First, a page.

However, I would challenge ourselves to go one key step further. To not only understand those we disagree with, but to attempt to reconcile with them.
How in the world is that possible? How can Democrats reconcile with Republicans these days? How can liberals reconcile with conservatives? How can traditionalists reconcile with humanists?
I call it big-tent pluralism. It’s a pluralism that goes beyond tolerance; beyond live and let live, to let’s live together. Such a pluralism involves a synthesis of our thinking. A synthesis of Athens and Jerusalem, which gets beyond the polarization of today to deeply respect and mesh the secular and the religious.
What if secular skeptics would not overlook the contribution of faith to our people, our country, and even to ourselves? At the same time, what if ardent believers would not overlook the contribution of humanism to our people, our country, and even to ourselves?
I know our differences will not magically or fully disappear. But what if we pledged to find common ground by acknowledging and adopting just some of what the other side feels passionately about?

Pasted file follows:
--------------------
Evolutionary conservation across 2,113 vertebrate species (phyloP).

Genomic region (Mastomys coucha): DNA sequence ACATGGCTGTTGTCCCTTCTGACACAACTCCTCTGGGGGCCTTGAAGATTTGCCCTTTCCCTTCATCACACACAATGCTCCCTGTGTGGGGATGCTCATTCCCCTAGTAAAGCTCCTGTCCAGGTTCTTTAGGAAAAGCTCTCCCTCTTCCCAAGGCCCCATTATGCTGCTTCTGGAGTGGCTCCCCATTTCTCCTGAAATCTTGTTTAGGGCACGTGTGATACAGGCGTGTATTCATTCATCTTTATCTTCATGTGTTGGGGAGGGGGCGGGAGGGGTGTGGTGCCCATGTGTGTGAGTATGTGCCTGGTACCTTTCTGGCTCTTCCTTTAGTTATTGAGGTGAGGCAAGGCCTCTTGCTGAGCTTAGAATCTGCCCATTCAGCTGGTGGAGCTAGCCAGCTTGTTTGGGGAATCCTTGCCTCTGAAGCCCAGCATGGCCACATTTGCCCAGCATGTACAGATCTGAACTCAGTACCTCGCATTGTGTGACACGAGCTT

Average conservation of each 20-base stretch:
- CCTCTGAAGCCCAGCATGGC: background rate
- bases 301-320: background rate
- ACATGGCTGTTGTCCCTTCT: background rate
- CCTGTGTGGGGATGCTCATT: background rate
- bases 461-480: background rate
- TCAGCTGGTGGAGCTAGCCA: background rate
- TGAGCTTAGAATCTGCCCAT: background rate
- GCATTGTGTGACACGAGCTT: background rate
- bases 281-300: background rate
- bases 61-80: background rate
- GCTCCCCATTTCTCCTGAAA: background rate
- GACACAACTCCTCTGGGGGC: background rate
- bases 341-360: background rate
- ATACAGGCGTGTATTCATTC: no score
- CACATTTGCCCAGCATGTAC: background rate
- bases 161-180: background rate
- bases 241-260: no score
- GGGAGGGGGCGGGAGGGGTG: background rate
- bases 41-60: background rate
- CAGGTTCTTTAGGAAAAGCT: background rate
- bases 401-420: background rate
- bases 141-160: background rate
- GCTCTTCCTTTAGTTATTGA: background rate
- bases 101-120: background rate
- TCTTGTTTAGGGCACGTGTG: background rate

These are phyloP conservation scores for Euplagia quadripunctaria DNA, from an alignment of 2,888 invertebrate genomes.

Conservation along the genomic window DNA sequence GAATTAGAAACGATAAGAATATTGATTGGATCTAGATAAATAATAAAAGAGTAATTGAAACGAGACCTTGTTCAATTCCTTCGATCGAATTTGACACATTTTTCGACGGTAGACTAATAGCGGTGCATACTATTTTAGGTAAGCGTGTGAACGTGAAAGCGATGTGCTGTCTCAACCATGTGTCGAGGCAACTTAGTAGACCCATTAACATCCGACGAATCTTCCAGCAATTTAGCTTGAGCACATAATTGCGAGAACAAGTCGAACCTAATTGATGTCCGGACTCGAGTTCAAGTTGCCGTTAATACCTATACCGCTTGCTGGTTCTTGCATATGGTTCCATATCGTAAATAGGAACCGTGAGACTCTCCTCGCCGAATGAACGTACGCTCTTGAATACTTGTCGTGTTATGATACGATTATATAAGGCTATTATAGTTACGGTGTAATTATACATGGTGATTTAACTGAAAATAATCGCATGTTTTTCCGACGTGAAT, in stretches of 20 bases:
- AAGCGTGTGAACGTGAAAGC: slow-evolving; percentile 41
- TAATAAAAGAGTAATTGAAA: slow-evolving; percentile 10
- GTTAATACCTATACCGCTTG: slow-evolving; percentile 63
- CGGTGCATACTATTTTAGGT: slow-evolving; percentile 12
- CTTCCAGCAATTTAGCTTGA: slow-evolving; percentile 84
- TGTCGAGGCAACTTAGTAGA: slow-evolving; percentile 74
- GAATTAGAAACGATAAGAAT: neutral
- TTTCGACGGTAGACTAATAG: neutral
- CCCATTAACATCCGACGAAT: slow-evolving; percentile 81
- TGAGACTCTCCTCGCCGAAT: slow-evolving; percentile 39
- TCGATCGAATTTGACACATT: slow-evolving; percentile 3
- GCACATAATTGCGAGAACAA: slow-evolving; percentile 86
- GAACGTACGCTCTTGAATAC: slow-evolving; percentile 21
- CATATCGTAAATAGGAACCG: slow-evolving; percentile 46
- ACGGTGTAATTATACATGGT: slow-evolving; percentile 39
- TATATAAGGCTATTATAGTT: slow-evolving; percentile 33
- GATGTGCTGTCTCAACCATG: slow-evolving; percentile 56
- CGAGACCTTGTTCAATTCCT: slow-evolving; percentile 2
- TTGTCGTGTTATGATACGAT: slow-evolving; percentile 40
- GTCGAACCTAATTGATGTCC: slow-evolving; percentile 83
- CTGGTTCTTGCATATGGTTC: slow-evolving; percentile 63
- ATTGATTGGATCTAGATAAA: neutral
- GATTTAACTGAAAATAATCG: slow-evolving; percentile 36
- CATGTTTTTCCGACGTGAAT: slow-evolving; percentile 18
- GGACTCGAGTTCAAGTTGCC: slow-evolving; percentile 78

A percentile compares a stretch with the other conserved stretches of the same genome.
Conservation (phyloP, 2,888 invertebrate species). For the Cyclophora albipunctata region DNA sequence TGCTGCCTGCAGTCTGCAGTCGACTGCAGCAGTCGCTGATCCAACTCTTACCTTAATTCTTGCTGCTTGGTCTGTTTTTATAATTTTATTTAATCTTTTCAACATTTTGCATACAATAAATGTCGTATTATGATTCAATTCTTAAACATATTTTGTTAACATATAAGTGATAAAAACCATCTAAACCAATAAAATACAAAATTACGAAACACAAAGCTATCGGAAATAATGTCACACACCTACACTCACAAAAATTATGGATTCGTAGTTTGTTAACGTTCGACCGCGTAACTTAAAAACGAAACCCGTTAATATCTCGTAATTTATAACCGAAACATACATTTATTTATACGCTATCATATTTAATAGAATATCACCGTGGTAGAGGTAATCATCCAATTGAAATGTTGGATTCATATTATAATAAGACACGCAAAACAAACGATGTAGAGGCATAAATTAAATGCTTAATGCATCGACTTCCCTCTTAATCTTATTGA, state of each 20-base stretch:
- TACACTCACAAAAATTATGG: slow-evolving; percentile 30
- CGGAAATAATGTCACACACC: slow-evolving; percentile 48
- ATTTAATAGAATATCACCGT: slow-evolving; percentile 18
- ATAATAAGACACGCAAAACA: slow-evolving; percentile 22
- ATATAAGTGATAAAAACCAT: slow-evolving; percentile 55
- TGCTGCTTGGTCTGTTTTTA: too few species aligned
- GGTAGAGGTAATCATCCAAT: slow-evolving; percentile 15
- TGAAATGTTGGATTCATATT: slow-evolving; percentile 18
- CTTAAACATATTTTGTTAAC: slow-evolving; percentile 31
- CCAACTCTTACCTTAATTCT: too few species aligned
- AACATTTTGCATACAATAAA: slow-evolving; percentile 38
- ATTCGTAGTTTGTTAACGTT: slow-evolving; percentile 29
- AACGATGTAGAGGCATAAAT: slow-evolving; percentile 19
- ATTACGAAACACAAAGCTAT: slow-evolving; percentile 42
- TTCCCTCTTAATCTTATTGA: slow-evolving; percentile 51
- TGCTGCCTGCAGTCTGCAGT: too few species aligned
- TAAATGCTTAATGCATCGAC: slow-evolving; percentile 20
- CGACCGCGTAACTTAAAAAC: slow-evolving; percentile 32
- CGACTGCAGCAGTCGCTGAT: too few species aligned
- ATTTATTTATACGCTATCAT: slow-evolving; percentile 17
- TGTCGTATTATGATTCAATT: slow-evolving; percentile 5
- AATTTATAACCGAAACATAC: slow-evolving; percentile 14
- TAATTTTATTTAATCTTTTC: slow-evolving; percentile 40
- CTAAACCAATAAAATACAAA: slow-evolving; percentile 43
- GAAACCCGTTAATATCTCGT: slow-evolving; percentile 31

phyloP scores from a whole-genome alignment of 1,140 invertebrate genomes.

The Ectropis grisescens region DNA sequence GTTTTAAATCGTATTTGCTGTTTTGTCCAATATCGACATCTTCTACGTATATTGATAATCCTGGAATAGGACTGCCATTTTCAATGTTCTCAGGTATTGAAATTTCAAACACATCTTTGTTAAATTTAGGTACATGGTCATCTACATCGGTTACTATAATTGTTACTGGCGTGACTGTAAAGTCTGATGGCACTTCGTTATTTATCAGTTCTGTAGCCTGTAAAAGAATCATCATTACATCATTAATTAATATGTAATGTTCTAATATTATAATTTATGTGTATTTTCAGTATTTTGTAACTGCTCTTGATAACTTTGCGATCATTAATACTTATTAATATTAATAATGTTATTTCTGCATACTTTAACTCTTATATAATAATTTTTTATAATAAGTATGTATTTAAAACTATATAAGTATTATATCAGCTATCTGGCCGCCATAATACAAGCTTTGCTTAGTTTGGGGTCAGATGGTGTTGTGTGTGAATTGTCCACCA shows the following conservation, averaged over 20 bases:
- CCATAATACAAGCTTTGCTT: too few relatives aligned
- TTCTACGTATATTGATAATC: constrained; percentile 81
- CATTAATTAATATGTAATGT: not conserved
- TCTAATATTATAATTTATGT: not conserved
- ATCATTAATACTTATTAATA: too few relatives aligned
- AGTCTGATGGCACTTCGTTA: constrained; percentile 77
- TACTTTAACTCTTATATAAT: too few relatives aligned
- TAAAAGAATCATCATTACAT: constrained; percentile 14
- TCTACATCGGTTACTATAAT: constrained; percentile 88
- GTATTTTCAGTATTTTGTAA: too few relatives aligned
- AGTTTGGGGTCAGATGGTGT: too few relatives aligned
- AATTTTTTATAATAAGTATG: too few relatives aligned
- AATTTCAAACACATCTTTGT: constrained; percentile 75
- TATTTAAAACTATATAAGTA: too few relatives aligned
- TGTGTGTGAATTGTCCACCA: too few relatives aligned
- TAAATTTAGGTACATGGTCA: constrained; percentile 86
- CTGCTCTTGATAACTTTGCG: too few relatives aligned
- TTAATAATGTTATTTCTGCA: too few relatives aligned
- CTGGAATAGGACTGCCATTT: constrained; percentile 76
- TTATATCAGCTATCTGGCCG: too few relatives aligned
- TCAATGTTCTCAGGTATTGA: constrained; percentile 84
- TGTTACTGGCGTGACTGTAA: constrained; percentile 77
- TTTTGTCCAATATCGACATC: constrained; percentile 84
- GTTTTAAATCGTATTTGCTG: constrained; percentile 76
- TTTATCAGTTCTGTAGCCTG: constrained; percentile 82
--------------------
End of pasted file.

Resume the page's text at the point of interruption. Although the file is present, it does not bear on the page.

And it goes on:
I sense that there are many people today who want to embrace religion with their heads and their hearts. They want to affirm their Jewish, Christian, or Muslim heritage, but with Enlightenment ideas of equality and inclusion, and with new ideas and language about God and the commandments.
I sense that many people want to borrow freely and unapologetically from both Athens and Jerusalem. They want faith but with room for doubt. They believe in evolution in nature and in religion. They believe in synthesis, taking from the best of our wisdom traditions. They believe in openness.
I sense that we have the yearning to travel the rocky road of reconciliation of the secular with the sacred in order to live up to our ideal as a United States of America.
I love our country and I don’t like what is happening today. We need to bring back the lost art of civilized debate, of principled compromise, of innovative cooperation.
We always have been a big tent. There is room for everyone inside, together.
Rabbi Barry L. Schwartz is rabbi of Congregation Adas Emuno in Leonia and director emeritus of the Jewish Publication Society. JPS will publish his newest book, “Open Judaism: A Guide for Believers, Atheists and Agnostics,” on July 1.